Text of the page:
A pre-COVID-19 class at Iyengar Yoga Centre of Victoria
THE NON-PROFIT Iyengar Centre of Victoria has been a remarkable success story. Since its inception in 1976, it has grown to offer over 40 classes weekly to 450 people. For the last 20 years, it has done so from beautiful, large studios on upper Fort Street. Based on the teachings of Yoga Master B.K.S Iyengar, the Centre takes great pride in its rigorously trained teachers and offering one of the most comprehensive programs of Iyengar Yoga in North America.
Of course, that has all changed, at least for a while. On March 16, the centre shut down in response to the pandemic and needed public health actions.
General Manager Wendy Boyer tells me that the closure meant an immediate loss of revenue of $49,000. “March is a big month for us. We had to cancel classes plus the annual five-day workshop with Jawahar, our teacher from Mumbai, who attracts about 70 students.”
Iyengar Yoga Centre’s General Manager Wendy Boyer
Boyer, who has taught since 1996, tells me they sent out an “appeal letter” after closing, reminding students that as a registered charity, their class fees could be donated for a tax receipt. “We received overwhelming support,” says Boyer. Within hours of the appeal, about 50 had responded and so far, people have donated about $10,000.
Still the closure meant that Iyengar’s 21 teachers, all contractors, along with four part-time staff, were out of work. Right now only Boyer and office manager Britta Poisson are still working (remotely).
They have been very busy. Says Boyer, “Britta and I are still working on admin—mostly refunding to the students because of cancellations. Also connecting through our online channels: e-bulletins, website blog, Facebook and Instagram.”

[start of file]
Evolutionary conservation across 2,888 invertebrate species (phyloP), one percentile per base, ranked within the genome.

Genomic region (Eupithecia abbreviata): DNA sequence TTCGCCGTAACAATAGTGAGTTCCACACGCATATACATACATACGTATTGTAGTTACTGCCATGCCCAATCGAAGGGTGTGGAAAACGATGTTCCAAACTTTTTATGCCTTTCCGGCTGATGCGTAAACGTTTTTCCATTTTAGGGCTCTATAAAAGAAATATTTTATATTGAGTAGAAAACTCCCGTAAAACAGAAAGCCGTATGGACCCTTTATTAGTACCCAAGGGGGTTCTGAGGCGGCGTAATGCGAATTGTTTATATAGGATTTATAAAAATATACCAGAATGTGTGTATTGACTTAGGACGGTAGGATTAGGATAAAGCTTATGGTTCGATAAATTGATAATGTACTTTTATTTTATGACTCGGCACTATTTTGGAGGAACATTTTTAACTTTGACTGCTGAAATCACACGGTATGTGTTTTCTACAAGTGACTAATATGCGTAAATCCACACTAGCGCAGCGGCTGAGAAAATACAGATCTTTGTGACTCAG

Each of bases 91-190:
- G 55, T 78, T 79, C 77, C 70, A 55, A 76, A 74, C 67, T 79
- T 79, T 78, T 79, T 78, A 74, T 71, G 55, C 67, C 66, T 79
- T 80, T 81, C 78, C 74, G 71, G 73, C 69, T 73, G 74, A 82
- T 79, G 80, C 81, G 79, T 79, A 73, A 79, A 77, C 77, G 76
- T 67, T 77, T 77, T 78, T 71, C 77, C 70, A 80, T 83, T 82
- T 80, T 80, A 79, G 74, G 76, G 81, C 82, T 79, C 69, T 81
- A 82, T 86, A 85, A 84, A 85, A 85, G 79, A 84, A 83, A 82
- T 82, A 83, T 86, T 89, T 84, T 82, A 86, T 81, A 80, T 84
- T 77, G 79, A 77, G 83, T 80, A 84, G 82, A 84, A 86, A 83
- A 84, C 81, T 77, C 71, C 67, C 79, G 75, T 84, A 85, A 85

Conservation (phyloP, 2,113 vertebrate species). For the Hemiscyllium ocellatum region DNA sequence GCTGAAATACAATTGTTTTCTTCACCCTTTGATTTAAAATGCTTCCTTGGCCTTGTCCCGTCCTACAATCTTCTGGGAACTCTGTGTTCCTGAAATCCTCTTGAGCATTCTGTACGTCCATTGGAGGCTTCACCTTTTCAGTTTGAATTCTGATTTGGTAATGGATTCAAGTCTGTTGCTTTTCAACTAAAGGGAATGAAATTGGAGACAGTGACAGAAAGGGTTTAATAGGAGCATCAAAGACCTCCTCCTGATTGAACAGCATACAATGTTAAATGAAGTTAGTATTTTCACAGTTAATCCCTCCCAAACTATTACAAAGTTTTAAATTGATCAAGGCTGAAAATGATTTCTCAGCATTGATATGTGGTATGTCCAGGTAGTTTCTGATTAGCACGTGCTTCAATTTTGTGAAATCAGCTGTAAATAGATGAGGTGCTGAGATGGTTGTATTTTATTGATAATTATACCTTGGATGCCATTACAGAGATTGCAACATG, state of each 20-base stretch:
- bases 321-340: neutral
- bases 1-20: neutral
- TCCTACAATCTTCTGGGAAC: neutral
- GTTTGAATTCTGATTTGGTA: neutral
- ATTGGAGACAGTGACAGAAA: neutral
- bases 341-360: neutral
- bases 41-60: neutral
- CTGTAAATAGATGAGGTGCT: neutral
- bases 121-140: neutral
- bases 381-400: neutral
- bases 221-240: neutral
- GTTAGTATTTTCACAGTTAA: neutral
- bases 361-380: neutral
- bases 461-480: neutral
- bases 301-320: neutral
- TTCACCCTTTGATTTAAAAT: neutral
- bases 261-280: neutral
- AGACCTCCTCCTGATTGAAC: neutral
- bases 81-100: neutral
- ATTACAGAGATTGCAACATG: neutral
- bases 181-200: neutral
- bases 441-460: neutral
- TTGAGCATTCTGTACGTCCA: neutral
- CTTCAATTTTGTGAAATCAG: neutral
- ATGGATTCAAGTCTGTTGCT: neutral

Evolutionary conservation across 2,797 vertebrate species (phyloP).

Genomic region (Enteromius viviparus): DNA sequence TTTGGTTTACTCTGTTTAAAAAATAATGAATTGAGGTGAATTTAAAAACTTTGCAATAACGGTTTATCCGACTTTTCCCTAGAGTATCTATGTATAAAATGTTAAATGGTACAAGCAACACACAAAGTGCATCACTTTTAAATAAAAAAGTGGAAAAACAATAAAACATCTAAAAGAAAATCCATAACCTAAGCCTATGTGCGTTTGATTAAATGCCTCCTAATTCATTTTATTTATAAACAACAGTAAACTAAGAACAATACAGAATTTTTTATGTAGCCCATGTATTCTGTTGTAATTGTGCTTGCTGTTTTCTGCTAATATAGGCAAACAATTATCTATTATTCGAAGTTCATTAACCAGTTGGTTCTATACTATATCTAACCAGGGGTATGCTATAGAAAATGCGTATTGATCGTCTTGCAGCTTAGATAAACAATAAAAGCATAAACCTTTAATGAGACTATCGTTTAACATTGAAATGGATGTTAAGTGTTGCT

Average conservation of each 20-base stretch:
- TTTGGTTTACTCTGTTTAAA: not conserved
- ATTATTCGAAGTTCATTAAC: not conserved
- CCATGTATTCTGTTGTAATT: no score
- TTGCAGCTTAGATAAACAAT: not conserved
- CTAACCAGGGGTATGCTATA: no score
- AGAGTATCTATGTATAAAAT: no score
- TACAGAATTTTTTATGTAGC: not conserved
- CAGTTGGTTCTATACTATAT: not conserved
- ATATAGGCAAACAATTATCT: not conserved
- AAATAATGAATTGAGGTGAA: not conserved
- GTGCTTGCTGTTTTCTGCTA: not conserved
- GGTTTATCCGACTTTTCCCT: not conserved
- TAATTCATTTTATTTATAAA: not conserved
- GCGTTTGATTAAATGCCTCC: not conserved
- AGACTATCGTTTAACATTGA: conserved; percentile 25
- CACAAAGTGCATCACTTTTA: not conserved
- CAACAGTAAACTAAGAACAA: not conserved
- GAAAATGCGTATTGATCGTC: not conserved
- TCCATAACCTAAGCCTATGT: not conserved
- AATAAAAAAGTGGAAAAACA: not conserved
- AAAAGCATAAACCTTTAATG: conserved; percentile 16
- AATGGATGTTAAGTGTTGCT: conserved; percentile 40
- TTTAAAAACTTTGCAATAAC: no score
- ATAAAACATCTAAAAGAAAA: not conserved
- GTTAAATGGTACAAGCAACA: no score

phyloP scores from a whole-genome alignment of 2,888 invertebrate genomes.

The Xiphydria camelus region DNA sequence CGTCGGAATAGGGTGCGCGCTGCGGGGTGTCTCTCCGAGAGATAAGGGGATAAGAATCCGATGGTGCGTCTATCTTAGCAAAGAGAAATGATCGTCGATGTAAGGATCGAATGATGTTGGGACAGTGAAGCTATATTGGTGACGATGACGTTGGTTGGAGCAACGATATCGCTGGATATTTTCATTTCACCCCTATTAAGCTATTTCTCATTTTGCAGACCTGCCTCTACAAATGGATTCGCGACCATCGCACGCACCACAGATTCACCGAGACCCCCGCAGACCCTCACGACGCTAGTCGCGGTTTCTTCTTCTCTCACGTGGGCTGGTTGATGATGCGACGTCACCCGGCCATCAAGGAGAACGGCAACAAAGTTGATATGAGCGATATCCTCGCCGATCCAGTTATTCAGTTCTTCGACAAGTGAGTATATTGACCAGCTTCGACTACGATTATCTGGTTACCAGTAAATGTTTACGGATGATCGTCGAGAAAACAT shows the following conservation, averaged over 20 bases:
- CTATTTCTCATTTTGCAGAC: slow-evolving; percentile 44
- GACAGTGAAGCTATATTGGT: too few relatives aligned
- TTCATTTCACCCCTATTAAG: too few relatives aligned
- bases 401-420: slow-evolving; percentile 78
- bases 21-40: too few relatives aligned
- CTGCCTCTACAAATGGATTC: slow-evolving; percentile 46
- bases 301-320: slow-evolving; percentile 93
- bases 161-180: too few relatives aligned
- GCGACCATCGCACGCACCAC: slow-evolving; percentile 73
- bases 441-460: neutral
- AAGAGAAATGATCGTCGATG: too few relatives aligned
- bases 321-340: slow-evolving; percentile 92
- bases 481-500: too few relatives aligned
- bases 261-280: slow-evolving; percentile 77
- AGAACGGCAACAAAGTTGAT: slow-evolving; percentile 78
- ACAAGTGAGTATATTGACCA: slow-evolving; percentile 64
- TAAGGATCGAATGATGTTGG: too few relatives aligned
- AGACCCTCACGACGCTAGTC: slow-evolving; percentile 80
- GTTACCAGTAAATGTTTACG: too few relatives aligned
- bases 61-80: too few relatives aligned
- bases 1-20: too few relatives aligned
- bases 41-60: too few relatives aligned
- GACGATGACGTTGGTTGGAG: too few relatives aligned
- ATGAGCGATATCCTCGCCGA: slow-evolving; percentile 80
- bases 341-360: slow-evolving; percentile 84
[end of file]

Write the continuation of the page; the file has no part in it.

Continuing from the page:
And, like so many businesses, the Iyengar team has been figuring out how to host classes on line. They will launch the first couple of classes, live-streaming from the teachers’ homes, at the beginning of May. Fortunately, Boyer enjoys learning new technology so is excited. But she recognizes that experimenting with technology is a big step for others. “It takes time to transition to the virtual world.” So they will start slow and evolve from there. Boyer feels that even when the studio opens, some may choose to continue with online classes, so it’s a good investment of their time.
Boyer tells me the online classes will be very affordable, adding, “We just basically want to help people keep up their yoga practice, to communicate the Iyengar method and philosophy, and help them get set up at home.” The teachers will show students what props they can use at home—for instance, books for blocks— “the way we used to do it,” notes Boyer, before things got so professionalized. “That said the Centre is eager to open our studio as soon as it is deemed safe to do so.”
Boyer says they are looking into the federal government’s wage subsidy; they are also hoping to see some relief on the rent front, but so far have only been offered “deferral” by their landlord.
Because of the likely need for some degree of physical distancing into future months, Boyer is thinking through ways they could accomplish that—such as having smaller class sizes, asking people to bring their own props and gear, and avoiding use of the change rooms.
The first online classes will be Tuesday and Friday from 10 -11:30am with Ann Kilbertus and Ty Chandler. Check the website for how to register.
Leslie Campbell is Focus’ editor.